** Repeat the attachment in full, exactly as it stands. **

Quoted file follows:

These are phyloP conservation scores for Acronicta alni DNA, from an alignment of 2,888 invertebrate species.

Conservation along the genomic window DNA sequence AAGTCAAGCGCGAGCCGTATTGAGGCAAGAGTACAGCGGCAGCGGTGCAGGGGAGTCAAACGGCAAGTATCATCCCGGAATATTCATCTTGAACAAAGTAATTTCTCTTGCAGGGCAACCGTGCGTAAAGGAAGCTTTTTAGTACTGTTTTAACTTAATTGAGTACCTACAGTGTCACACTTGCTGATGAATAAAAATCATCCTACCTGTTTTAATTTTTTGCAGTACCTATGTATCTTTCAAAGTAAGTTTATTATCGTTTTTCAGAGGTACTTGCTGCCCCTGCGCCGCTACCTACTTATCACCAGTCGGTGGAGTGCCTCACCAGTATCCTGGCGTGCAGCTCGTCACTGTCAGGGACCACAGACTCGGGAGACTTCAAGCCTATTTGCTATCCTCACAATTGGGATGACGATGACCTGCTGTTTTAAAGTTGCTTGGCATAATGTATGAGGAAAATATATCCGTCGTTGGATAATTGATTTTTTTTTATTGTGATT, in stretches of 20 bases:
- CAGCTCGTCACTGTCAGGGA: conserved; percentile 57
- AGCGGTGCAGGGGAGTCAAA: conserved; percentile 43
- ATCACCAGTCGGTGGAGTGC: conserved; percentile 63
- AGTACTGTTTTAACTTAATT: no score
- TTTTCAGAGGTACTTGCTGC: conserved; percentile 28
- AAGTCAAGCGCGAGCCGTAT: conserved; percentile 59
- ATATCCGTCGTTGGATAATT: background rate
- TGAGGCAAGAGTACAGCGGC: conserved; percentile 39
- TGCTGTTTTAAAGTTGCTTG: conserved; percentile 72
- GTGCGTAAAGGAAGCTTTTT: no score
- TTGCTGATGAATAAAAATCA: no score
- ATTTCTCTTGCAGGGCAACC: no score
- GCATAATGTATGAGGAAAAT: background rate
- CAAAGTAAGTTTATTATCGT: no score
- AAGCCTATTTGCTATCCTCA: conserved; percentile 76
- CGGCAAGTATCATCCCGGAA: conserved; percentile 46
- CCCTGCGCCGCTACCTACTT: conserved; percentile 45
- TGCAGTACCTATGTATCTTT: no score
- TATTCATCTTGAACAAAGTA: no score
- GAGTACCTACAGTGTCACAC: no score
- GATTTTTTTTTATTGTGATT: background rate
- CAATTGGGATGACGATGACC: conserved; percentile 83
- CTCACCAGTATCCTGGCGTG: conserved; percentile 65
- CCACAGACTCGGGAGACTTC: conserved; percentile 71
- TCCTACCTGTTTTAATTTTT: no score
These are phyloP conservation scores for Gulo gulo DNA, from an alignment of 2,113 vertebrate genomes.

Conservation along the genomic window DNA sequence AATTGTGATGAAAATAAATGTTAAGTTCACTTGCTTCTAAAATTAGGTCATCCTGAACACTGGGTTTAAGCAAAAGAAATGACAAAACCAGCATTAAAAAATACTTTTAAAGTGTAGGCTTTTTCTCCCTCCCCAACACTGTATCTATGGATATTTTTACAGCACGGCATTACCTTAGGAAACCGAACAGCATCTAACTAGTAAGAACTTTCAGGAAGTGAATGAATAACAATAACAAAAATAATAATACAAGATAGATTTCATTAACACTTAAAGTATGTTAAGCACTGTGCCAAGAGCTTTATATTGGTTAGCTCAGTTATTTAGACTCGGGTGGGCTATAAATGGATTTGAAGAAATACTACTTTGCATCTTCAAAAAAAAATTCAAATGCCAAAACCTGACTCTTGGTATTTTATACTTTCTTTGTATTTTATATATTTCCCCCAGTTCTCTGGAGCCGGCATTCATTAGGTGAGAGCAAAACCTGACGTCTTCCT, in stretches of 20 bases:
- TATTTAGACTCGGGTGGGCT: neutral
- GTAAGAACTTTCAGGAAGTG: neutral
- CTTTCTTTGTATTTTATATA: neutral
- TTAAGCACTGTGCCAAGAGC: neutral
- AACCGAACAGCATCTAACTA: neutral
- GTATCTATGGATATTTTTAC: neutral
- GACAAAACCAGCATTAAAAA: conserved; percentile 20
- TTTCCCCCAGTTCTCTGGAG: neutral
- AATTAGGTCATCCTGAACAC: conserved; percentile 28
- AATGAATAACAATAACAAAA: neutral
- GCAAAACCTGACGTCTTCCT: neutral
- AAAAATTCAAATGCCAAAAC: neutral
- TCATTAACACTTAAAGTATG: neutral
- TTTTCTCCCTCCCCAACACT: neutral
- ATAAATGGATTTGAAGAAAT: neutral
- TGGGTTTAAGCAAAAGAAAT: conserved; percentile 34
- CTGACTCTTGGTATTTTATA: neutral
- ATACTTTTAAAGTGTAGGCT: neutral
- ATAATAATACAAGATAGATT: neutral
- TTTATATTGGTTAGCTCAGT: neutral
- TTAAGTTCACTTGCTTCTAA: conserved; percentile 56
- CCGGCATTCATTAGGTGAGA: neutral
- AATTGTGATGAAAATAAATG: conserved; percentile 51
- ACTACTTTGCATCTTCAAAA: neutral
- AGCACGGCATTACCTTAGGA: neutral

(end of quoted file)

These are phyloP conservation scores for Acronicta alni DNA, from an alignment of 2,888 invertebrate species.

Conservation along the genomic window DNA sequence AAGTCAAGCGCGAGCCGTATTGAGGCAAGAGTACAGCGGCAGCGGTGCAGGGGAGTCAAACGGCAAGTATCATCCCGGAATATTCATCTTGAACAAAGTAATTTCTCTTGCAGGGCAACCGTGCGTAAAGGAAGCTTTTTAGTACTGTTTTAACTTAATTGAGTACCTACAGTGTCACACTTGCTGATGAATAAAAATCATCCTACCTGTTTTAATTTTTTGCAGTACCTATGTATCTTTCAAAGTAAGTTTATTATCGTTTTTCAGAGGTACTTGCTGCCCCTGCGCCGCTACCTACTTATCACCAGTCGGTGGAGTGCCTCACCAGTATCCTGGCGTGCAGCTCGTCACTGTCAGGGACCACAGACTCGGGAGACTTCAAGCCTATTTGCTATCCTCACAATTGGGATGACGATGACCTGCTGTTTTAAAGTTGCTTGGCATAATGTATGAGGAAAATATATCCGTCGTTGGATAATTGATTTTTTTTTATTGTGATT, in stretches of 20 bases:
- CAGCTCGTCACTGTCAGGGA: conserved; percentile 57
- AGCGGTGCAGGGGAGTCAAA: conserved; percentile 43
- ATCACCAGTCGGTGGAGTGC: conserved; percentile 63
- AGTACTGTTTTAACTTAATT: no score
- TTTTCAGAGGTACTTGCTGC: conserved; percentile 28
- AAGTCAAGCGCGAGCCGTAT: conserved; percentile 59
- ATATCCGTCGTTGGATAATT: background rate
- TGAGGCAAGAGTACAGCGGC: conserved; percentile 39
- TGCTGTTTTAAAGTTGCTTG: conserved; percentile 72
- GTGCGTAAAGGAAGCTTTTT: no score
- TTGCTGATGAATAAAAATCA: no score
- ATTTCTCTTGCAGGGCAACC: no score
- GCATAATGTATGAGGAAAAT: background rate
- CAAAGTAAGTTTATTATCGT: no score
- AAGCCTATTTGCTATCCTCA: conserved; percentile 76
- CGGCAAGTATCATCCCGGAA: conserved; percentile 46
- CCCTGCGCCGCTACCTACTT: conserved; percentile 45
- TGCAGTACCTATGTATCTTT: no score
- TATTCATCTTGAACAAAGTA: no score
- GAGTACCTACAGTGTCACAC: no score
- GATTTTTTTTTATTGTGATT: background rate
- CAATTGGGATGACGATGACC: conserved; percentile 83
- CTCACCAGTATCCTGGCGTG: conserved; percentile 65
- CCACAGACTCGGGAGACTTC: conserved; percentile 71
- TCCTACCTGTTTTAATTTTT: no score
These are phyloP conservation scores for Gulo gulo DNA, from an alignment of 2,113 vertebrate genomes.

Conservation along the genomic window DNA sequence AATTGTGATGAAAATAAATGTTAAGTTCACTTGCTTCTAAAATTAGGTCATCCTGAACACTGGGTTTAAGCAAAAGAAATGACAAAACCAGCATTAAAAAATACTTTTAAAGTGTAGGCTTTTTCTCCCTCCCCAACACTGTATCTATGGATATTTTTACAGCACGGCATTACCTTAGGAAACCGAACAGCATCTAACTAGTAAGAACTTTCAGGAAGTGAATGAATAACAATAACAAAAATAATAATACAAGATAGATTTCATTAACACTTAAAGTATGTTAAGCACTGTGCCAAGAGCTTTATATTGGTTAGCTCAGTTATTTAGACTCGGGTGGGCTATAAATGGATTTGAAGAAATACTACTTTGCATCTTCAAAAAAAAATTCAAATGCCAAAACCTGACTCTTGGTATTTTATACTTTCTTTGTATTTTATATATTTCCCCCAGTTCTCTGGAGCCGGCATTCATTAGGTGAGAGCAAAACCTGACGTCTTCCT, in stretches of 20 bases:
- TATTTAGACTCGGGTGGGCT: neutral
- GTAAGAACTTTCAGGAAGTG: neutral
- CTTTCTTTGTATTTTATATA: neutral
- TTAAGCACTGTGCCAAGAGC: neutral
- AACCGAACAGCATCTAACTA: neutral
- GTATCTATGGATATTTTTAC: neutral
- GACAAAACCAGCATTAAAAA: conserved; percentile 20
- TTTCCCCCAGTTCTCTGGAG: neutral
- AATTAGGTCATCCTGAACAC: conserved; percentile 28
- AATGAATAACAATAACAAAA: neutral
- GCAAAACCTGACGTCTTCCT: neutral
- AAAAATTCAAATGCCAAAAC: neutral
- TCATTAACACTTAAAGTATG: neutral
- TTTTCTCCCTCCCCAACACT: neutral
- ATAAATGGATTTGAAGAAAT: neutral
- TGGGTTTAAGCAAAAGAAAT: conserved; percentile 34
- CTGACTCTTGGTATTTTATA: neutral
- ATACTTTTAAAGTGTAGGCT: neutral
- ATAATAATACAAGATAGATT: neutral
- TTTATATTGGTTAGCTCAGT: neutral
- TTAAGTTCACTTGCTTCTAA: conserved; percentile 56
- CCGGCATTCATTAGGTGAGA: neutral
- AATTGTGATGAAAATAAATG: conserved; percentile 51
- ACTACTTTGCATCTTCAAAA: neutral
- AGCACGGCATTACCTTAGGA: neutral